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The 50/50 Blog

Note:  Opinions expressed on the US Youth Soccer Blog (web log) are those of the authors and do not necessarily reflect the positions of the United States Youth Soccer Association (US Youth Soccer). Links on this web log to articles do not necessarily imply agreement by the author or by US Youth Soccer with the contents of the articles. Links are provided to foster discussion of topics and issues. Readers should make their own evaluations of the contents of such articles.

 

The 50/50 Blog: 1.2.14

Stickley

Happy New Year! Take a look at some soccer recaps from 2013. We are excited to see, and share, soccer news that will occur in 2014.

 

A dozen compelling soccer questions that will be answered in 2014

 
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Wondering what the future holds regarding the Premier League, MLS or the UEFA Champions League? Forbes touches base on a few soccer topics that will play out in 2014.
 

 

America's soccer outlook growing ever brighter

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The major focus for 2014 is to get the gold in the World Cup in June. Read more on where else American soccer is headed this year.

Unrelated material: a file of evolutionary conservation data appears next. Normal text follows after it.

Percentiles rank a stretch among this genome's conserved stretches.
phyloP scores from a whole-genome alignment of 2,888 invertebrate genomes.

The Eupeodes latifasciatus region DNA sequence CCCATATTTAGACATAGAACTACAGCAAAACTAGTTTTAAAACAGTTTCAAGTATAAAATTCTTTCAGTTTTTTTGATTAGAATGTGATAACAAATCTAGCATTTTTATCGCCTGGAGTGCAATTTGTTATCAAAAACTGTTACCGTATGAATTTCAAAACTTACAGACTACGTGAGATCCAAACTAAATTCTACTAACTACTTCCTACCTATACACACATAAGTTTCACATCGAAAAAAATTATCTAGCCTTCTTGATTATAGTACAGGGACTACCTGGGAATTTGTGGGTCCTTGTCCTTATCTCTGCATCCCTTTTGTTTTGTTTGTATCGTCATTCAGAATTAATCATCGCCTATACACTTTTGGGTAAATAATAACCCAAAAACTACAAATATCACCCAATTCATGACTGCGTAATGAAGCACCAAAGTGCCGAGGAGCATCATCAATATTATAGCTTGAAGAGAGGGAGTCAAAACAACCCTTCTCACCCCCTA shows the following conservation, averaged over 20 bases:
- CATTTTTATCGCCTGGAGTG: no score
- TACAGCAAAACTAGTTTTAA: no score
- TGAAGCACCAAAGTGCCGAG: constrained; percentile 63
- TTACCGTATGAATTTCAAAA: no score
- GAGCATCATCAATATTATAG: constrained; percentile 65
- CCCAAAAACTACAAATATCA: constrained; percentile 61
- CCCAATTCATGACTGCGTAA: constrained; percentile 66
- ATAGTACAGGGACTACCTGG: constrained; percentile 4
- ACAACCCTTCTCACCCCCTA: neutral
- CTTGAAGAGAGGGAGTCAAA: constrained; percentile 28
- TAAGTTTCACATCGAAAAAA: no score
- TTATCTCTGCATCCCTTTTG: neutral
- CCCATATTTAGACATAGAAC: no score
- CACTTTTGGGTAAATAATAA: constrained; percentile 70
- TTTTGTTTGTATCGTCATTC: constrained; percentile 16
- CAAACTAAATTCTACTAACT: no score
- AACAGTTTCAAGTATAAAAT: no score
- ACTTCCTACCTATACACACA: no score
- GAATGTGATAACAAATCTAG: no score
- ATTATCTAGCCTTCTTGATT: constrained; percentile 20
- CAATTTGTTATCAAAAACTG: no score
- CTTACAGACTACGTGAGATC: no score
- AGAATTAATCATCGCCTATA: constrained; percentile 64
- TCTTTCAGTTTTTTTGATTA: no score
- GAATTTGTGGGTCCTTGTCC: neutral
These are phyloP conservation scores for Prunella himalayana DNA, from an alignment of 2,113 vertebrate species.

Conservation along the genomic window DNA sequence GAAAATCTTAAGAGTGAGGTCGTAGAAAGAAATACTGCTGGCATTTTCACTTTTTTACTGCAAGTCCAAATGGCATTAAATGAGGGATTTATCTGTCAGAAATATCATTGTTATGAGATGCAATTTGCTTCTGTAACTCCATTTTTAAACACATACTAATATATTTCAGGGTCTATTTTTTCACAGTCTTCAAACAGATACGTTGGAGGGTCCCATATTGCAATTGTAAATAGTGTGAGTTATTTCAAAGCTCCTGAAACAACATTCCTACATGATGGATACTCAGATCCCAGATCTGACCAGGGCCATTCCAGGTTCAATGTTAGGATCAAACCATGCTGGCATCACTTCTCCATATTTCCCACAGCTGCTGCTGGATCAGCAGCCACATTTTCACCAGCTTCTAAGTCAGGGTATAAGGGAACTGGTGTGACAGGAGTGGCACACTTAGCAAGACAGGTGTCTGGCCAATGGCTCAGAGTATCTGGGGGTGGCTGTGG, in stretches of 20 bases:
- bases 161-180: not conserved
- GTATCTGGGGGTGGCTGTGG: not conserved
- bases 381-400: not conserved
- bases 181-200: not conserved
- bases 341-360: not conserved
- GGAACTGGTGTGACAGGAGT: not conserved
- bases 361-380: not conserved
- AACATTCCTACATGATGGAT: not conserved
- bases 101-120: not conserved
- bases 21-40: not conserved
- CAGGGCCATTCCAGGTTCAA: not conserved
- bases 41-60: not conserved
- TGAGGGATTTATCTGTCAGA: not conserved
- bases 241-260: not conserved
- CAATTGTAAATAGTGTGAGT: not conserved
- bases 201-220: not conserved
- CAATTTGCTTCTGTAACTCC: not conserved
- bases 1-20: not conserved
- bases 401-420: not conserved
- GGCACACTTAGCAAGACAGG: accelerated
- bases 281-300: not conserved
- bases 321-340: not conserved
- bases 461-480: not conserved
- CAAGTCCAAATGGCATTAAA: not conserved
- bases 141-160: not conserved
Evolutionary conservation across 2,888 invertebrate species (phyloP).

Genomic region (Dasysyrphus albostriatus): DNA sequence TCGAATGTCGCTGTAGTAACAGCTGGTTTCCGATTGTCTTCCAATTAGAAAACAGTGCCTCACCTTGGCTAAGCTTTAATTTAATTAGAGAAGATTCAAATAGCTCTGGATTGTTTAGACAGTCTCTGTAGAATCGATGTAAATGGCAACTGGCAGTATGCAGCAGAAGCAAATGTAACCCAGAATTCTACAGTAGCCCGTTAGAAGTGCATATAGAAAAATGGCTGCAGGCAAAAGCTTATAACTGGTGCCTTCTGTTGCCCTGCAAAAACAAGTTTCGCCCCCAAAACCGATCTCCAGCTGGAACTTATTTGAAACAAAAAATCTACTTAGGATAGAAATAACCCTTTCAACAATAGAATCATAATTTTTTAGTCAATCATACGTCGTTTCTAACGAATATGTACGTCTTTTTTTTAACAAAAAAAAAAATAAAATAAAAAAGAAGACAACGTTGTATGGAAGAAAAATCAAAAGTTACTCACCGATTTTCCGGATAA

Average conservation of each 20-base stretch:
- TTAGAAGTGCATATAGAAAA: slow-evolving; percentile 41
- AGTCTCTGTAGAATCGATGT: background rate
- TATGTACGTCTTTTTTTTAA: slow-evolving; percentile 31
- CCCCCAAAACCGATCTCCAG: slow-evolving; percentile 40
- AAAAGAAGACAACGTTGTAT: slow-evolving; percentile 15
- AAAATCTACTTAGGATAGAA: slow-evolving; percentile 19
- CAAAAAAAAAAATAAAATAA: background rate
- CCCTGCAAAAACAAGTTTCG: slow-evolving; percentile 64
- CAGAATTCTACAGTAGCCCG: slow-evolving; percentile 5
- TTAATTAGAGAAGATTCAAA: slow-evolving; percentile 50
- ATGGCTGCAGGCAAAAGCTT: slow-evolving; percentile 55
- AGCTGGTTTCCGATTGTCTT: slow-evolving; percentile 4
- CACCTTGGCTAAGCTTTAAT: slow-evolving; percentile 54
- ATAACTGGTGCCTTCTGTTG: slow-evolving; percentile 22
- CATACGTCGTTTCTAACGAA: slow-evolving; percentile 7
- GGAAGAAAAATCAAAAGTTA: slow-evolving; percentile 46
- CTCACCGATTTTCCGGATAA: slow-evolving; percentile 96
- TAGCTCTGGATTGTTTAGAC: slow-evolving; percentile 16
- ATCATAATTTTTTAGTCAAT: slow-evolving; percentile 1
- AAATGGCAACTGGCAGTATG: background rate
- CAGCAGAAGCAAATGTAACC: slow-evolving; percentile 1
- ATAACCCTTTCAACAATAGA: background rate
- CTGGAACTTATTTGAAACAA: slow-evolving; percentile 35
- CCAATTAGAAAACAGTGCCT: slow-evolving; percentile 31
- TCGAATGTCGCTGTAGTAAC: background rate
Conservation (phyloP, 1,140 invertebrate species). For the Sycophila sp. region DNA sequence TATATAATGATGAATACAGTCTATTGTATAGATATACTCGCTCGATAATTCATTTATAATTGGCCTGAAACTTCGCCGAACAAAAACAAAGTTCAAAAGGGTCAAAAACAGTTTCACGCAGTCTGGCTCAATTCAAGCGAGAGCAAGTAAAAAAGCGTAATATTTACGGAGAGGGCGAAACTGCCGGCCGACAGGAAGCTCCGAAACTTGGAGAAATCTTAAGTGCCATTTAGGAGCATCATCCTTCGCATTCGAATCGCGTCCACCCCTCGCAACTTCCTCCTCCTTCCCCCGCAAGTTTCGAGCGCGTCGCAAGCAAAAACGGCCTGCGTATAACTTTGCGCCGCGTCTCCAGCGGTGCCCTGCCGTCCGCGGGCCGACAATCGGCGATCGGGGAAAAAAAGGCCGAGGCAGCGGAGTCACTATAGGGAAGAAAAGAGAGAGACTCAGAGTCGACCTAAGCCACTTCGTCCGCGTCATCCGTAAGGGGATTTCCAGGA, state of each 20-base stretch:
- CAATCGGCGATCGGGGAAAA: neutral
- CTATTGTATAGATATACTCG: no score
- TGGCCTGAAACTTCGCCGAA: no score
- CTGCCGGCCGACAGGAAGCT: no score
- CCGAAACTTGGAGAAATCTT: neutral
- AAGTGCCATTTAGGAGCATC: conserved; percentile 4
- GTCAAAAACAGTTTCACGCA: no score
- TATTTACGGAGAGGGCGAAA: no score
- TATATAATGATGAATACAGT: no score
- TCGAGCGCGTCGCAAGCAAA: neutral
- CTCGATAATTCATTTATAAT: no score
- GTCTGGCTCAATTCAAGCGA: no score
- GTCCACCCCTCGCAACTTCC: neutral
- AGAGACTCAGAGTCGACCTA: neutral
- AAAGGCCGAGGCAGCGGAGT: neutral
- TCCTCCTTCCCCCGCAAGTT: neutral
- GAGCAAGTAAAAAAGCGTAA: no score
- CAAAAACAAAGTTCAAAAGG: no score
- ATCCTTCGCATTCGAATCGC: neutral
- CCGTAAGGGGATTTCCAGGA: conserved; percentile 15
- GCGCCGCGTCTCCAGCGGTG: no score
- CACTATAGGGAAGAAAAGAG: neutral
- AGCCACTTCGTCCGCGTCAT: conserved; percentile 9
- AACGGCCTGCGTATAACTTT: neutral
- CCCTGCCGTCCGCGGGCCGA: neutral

The top 13 stories from American soccer’s unforgettable 2013

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The past year was full of moments and men that seemed to transcend the game. Check out Sports Illustrated’s top 13 soccer stories of 2013.
 

 

The five best and worst American player transfers of 2013

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USA players who saw their stock rise and fall in 2013

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Two-A-Days

Sam Snow

The following comments came from our US Youth Soccer Facebook page:
 
"Do you have information regarding the clash between Club Soccer and High School Soccer? What do the experts say about practicing twice a day; once at high school and then at club practice? The situation has occurred for players on a team heading to National League in 3 weeks, so the high school coach was asked to let those particular players sustain from high school practice (contact drills) until they return from the National League weekend.